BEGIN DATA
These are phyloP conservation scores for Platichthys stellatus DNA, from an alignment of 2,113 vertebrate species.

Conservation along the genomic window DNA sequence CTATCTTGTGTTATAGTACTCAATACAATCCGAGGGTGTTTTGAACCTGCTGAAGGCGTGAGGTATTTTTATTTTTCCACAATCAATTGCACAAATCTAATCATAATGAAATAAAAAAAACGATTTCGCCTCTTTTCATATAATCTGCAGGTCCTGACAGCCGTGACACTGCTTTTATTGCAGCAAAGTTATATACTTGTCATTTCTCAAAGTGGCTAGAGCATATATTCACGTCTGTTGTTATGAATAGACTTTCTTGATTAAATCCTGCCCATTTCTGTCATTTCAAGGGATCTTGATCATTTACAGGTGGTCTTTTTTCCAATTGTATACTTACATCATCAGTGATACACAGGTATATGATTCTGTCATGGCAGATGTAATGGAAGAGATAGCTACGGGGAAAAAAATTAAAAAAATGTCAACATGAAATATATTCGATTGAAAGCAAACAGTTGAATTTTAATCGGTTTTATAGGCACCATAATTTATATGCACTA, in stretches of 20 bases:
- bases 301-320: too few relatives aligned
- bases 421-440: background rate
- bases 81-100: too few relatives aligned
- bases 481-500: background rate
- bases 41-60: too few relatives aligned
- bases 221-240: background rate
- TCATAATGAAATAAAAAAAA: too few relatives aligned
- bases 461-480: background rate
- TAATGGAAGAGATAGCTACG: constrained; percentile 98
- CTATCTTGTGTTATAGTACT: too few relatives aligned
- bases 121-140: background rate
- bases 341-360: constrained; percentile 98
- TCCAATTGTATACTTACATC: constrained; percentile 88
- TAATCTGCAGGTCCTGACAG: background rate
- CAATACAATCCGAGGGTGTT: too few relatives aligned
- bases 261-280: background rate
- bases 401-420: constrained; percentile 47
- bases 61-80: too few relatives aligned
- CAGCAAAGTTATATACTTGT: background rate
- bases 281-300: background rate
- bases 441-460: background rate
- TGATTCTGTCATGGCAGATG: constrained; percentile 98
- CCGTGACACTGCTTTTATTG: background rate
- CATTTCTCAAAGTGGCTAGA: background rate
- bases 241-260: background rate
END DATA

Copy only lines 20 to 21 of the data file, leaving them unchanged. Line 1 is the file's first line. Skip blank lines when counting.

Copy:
- bases 61-80: too few relatives aligned
- CAGCAAAGTTATATACTTGT: background rate